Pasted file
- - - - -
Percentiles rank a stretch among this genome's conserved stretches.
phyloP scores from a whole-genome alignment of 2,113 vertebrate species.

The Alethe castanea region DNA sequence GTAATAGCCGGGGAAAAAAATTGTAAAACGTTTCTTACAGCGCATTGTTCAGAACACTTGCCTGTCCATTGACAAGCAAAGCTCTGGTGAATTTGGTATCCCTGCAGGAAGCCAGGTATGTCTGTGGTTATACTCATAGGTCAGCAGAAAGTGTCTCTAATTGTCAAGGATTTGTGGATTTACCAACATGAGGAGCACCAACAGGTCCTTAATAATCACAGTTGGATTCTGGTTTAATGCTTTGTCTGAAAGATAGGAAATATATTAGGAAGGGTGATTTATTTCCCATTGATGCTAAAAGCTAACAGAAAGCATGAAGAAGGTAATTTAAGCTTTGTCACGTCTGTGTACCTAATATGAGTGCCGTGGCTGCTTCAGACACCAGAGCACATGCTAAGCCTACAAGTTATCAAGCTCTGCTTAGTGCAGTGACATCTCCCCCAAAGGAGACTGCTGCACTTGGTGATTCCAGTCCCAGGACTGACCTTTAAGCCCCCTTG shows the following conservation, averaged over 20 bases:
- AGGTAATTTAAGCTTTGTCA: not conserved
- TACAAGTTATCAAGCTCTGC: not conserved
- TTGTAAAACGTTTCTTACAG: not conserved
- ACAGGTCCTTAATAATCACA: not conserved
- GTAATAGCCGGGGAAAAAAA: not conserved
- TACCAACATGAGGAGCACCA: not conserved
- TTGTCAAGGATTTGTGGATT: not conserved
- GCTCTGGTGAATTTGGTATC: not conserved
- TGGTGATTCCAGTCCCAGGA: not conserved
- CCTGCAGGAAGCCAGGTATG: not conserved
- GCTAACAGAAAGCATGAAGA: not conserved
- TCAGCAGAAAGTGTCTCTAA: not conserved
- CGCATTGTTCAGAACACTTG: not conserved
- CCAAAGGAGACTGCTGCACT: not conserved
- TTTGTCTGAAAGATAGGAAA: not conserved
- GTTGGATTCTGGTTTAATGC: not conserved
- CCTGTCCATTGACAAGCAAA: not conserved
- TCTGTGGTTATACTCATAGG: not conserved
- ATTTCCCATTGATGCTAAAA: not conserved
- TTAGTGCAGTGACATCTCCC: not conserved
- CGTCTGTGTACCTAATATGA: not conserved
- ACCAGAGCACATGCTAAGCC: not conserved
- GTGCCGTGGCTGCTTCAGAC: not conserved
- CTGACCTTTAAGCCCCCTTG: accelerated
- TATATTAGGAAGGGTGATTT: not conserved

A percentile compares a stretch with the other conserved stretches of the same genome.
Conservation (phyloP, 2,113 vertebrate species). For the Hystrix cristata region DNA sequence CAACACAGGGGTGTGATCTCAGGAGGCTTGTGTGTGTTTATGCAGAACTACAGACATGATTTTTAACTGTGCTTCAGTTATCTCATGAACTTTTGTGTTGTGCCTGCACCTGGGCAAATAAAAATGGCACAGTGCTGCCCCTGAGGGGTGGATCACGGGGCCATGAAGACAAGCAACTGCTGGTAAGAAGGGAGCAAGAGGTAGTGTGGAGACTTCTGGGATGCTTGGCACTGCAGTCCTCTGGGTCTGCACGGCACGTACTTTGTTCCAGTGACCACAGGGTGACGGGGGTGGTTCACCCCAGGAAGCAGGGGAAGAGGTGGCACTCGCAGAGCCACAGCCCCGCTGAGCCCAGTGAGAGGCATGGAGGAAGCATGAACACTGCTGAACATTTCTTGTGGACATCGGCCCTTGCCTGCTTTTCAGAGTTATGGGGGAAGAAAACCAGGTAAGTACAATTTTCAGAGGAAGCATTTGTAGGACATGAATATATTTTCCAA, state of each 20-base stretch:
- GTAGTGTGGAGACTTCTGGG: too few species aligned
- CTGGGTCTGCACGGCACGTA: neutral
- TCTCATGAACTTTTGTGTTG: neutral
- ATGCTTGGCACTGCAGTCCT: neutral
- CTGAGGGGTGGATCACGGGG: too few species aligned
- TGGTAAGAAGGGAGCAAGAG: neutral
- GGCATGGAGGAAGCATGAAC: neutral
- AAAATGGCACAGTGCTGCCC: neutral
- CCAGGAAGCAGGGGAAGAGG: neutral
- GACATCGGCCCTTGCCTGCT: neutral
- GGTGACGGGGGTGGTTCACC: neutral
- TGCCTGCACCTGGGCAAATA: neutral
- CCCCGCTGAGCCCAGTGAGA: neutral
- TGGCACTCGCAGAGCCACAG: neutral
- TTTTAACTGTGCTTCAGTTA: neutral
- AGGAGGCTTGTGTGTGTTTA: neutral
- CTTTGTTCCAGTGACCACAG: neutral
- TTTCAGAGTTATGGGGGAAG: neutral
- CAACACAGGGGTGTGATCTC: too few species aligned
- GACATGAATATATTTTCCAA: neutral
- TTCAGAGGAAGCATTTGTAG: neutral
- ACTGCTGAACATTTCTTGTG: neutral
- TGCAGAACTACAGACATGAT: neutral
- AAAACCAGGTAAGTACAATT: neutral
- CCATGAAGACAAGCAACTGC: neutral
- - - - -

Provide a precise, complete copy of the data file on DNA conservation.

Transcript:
Percentiles rank a stretch among this genome's conserved stretches.
phyloP scores from a whole-genome alignment of 2,113 vertebrate species.

The Alethe castanea region DNA sequence GTAATAGCCGGGGAAAAAAATTGTAAAACGTTTCTTACAGCGCATTGTTCAGAACACTTGCCTGTCCATTGACAAGCAAAGCTCTGGTGAATTTGGTATCCCTGCAGGAAGCCAGGTATGTCTGTGGTTATACTCATAGGTCAGCAGAAAGTGTCTCTAATTGTCAAGGATTTGTGGATTTACCAACATGAGGAGCACCAACAGGTCCTTAATAATCACAGTTGGATTCTGGTTTAATGCTTTGTCTGAAAGATAGGAAATATATTAGGAAGGGTGATTTATTTCCCATTGATGCTAAAAGCTAACAGAAAGCATGAAGAAGGTAATTTAAGCTTTGTCACGTCTGTGTACCTAATATGAGTGCCGTGGCTGCTTCAGACACCAGAGCACATGCTAAGCCTACAAGTTATCAAGCTCTGCTTAGTGCAGTGACATCTCCCCCAAAGGAGACTGCTGCACTTGGTGATTCCAGTCCCAGGACTGACCTTTAAGCCCCCTTG shows the following conservation, averaged over 20 bases:
- AGGTAATTTAAGCTTTGTCA: not conserved
- TACAAGTTATCAAGCTCTGC: not conserved
- TTGTAAAACGTTTCTTACAG: not conserved
- ACAGGTCCTTAATAATCACA: not conserved
- GTAATAGCCGGGGAAAAAAA: not conserved
- TACCAACATGAGGAGCACCA: not conserved
- TTGTCAAGGATTTGTGGATT: not conserved
- GCTCTGGTGAATTTGGTATC: not conserved
- TGGTGATTCCAGTCCCAGGA: not conserved
- CCTGCAGGAAGCCAGGTATG: not conserved
- GCTAACAGAAAGCATGAAGA: not conserved
- TCAGCAGAAAGTGTCTCTAA: not conserved
- CGCATTGTTCAGAACACTTG: not conserved
- CCAAAGGAGACTGCTGCACT: not conserved
- TTTGTCTGAAAGATAGGAAA: not conserved
- GTTGGATTCTGGTTTAATGC: not conserved
- CCTGTCCATTGACAAGCAAA: not conserved
- TCTGTGGTTATACTCATAGG: not conserved
- ATTTCCCATTGATGCTAAAA: not conserved
- TTAGTGCAGTGACATCTCCC: not conserved
- CGTCTGTGTACCTAATATGA: not conserved
- ACCAGAGCACATGCTAAGCC: not conserved
- GTGCCGTGGCTGCTTCAGAC: not conserved
- CTGACCTTTAAGCCCCCTTG: accelerated
- TATATTAGGAAGGGTGATTT: not conserved

A percentile compares a stretch with the other conserved stretches of the same genome.
Conservation (phyloP, 2,113 vertebrate species). For the Hystrix cristata region DNA sequence CAACACAGGGGTGTGATCTCAGGAGGCTTGTGTGTGTTTATGCAGAACTACAGACATGATTTTTAACTGTGCTTCAGTTATCTCATGAACTTTTGTGTTGTGCCTGCACCTGGGCAAATAAAAATGGCACAGTGCTGCCCCTGAGGGGTGGATCACGGGGCCATGAAGACAAGCAACTGCTGGTAAGAAGGGAGCAAGAGGTAGTGTGGAGACTTCTGGGATGCTTGGCACTGCAGTCCTCTGGGTCTGCACGGCACGTACTTTGTTCCAGTGACCACAGGGTGACGGGGGTGGTTCACCCCAGGAAGCAGGGGAAGAGGTGGCACTCGCAGAGCCACAGCCCCGCTGAGCCCAGTGAGAGGCATGGAGGAAGCATGAACACTGCTGAACATTTCTTGTGGACATCGGCCCTTGCCTGCTTTTCAGAGTTATGGGGGAAGAAAACCAGGTAAGTACAATTTTCAGAGGAAGCATTTGTAGGACATGAATATATTTTCCAA, state of each 20-base stretch:
- GTAGTGTGGAGACTTCTGGG: too few species aligned
- CTGGGTCTGCACGGCACGTA: neutral
- TCTCATGAACTTTTGTGTTG: neutral
- ATGCTTGGCACTGCAGTCCT: neutral
- CTGAGGGGTGGATCACGGGG: too few species aligned
- TGGTAAGAAGGGAGCAAGAG: neutral
- GGCATGGAGGAAGCATGAAC: neutral
- AAAATGGCACAGTGCTGCCC: neutral
- CCAGGAAGCAGGGGAAGAGG: neutral
- GACATCGGCCCTTGCCTGCT: neutral
- GGTGACGGGGGTGGTTCACC: neutral
- TGCCTGCACCTGGGCAAATA: neutral
- CCCCGCTGAGCCCAGTGAGA: neutral
- TGGCACTCGCAGAGCCACAG: neutral
- TTTTAACTGTGCTTCAGTTA: neutral
- AGGAGGCTTGTGTGTGTTTA: neutral
- CTTTGTTCCAGTGACCACAG: neutral
- TTTCAGAGTTATGGGGGAAG: neutral
- CAACACAGGGGTGTGATCTC: too few species aligned
- GACATGAATATATTTTCCAA: neutral
- TTCAGAGGAAGCATTTGTAG: neutral
- ACTGCTGAACATTTCTTGTG: neutral
- TGCAGAACTACAGACATGAT: neutral
- AAAACCAGGTAAGTACAATT: neutral
- CCATGAAGACAAGCAACTGC: neutral